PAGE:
on the way to LP 5

Fenix II ARC
Liz/Steve Rakoczy
Wed 10 Nov 2010 13:51

7/11/2010        Distance: 14 NM       ”29:12N 13.30W”                 


After a reasonable overnight sailing we had Graciolas in our sight by sunrise. It was strange to see the perfect volcanic mountain in the middle of the island. We lowered the spinnaker around 3 miles away from the strait that run between Graciolas the Lanzarote . We were surrounded by strange rock formations, huge mountains lacking any vegetation. We did not mind it too much as the Pilot book was firm about the presence of a fuel station. And we were by now very low on fuel. The pilot book promised very friendly reception but when we approached the quay the town’s policeman whistled and ordered us out. This was not that friendly, was it?


After anchoring and cleaning up ourselves for the visit we launched the dinghy and headed to town. We had breakfast at a water side café and decided to tour the place. The location was spectacular, the sea balmy so obviously someone came up with the bright idea of developing a resort. The concept was to forget about high-rises but build two max. 3 story houses tucked together like an Arabic village in the desert. They were quite cute, all painted white with blue window frames and doors. There were streets, playgrounds, a church, public gardens etc. everything was there but people. It was all speculative investment and everyone was hoping that there will be hoards of tourists and the prices will double within a year. Unfortunately for all those investors the prices collapsed as the development failed and everything came to a standstill. What were spectacularly missing were shops and sealed roads. Because of this or some other reason the place had a sort of Wild West feel. In the light of all this it mystified us why they turn away sailing boats heading towards their port and why the café shop owner was so unfriendly.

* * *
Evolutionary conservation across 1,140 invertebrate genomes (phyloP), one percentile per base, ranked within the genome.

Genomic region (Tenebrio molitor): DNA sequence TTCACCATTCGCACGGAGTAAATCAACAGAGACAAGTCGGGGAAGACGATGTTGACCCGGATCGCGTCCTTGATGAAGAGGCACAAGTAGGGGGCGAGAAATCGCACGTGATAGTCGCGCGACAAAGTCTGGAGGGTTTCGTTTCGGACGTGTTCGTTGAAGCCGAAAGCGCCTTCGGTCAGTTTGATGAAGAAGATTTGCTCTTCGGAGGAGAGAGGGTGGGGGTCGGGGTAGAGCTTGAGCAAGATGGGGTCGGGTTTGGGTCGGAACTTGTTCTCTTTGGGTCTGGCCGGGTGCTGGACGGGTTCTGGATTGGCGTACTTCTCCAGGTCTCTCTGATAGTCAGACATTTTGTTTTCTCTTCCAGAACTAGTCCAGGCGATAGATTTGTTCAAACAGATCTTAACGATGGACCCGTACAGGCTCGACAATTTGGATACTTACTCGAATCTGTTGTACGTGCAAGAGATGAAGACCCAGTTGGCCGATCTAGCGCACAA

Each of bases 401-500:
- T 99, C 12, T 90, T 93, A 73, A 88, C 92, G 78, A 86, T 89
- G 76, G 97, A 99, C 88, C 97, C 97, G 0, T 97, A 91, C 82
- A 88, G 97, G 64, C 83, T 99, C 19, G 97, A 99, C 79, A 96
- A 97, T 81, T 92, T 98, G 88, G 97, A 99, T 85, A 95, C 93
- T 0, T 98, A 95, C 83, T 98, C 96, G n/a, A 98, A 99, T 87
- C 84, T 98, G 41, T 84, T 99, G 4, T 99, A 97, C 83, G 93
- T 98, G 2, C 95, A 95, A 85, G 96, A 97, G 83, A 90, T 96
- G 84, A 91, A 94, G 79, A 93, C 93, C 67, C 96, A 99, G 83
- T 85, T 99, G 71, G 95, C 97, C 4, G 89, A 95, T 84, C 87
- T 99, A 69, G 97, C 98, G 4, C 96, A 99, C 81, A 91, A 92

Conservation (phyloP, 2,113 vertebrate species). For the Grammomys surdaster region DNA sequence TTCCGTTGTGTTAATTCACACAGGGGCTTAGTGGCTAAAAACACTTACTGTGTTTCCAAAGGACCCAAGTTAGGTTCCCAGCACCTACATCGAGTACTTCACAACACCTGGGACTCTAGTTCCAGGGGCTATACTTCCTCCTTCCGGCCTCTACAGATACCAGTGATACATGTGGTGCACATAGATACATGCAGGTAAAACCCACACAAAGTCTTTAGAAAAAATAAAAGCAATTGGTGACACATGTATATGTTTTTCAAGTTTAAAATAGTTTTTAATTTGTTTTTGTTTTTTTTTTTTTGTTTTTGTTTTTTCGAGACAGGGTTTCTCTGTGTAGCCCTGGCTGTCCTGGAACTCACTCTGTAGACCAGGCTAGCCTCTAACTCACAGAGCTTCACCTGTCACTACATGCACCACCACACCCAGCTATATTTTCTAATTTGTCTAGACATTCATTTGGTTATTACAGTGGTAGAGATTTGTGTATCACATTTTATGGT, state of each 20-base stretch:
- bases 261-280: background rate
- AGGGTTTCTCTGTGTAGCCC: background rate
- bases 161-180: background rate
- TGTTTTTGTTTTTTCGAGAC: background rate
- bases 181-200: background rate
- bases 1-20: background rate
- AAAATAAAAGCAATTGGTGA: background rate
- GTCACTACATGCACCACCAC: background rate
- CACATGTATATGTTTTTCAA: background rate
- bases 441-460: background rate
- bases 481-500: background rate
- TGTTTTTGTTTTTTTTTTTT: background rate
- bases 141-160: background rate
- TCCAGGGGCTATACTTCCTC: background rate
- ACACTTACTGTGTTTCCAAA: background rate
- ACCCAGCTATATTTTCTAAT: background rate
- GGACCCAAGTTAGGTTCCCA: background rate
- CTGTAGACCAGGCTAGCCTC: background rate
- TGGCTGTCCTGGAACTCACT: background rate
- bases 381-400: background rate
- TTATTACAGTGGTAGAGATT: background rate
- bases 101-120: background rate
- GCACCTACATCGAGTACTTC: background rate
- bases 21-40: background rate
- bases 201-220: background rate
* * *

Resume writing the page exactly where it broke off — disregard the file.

Dinner in Graciosa was at the restaurant. The one and only restaurant! We arrived by dinghy in the dark, tied up at the jetty and settled in for a meal. It was with some trepidation that we all ordered seafood from the menu. The logic behind this choice being based on the fact that we are on a small island with no livestock! We figured that seafood is a safer bet. After a less-than-satisfactory experience with seafood platters in Gibraltar we nervously waited for our meals to arrive. The ‘mixed’ seafood consisted of lightly grilled octopus, crispy battered squid, fresh king prawns, green-lip mussels and, a new experience for us, “Welks”.  To our great surprise, the meals were exceptionally good and well priced. We were particularly keen on the tiny gourmet potatos baked in the oven until their skin became lightly crispy. They were served with some mint and capsicum dips as condiments to further enhance our seafood delight. It was a fantastic meal and the return Journey to Fenix by dinghy in the dark was made much more enjoyable with satisfied bellies.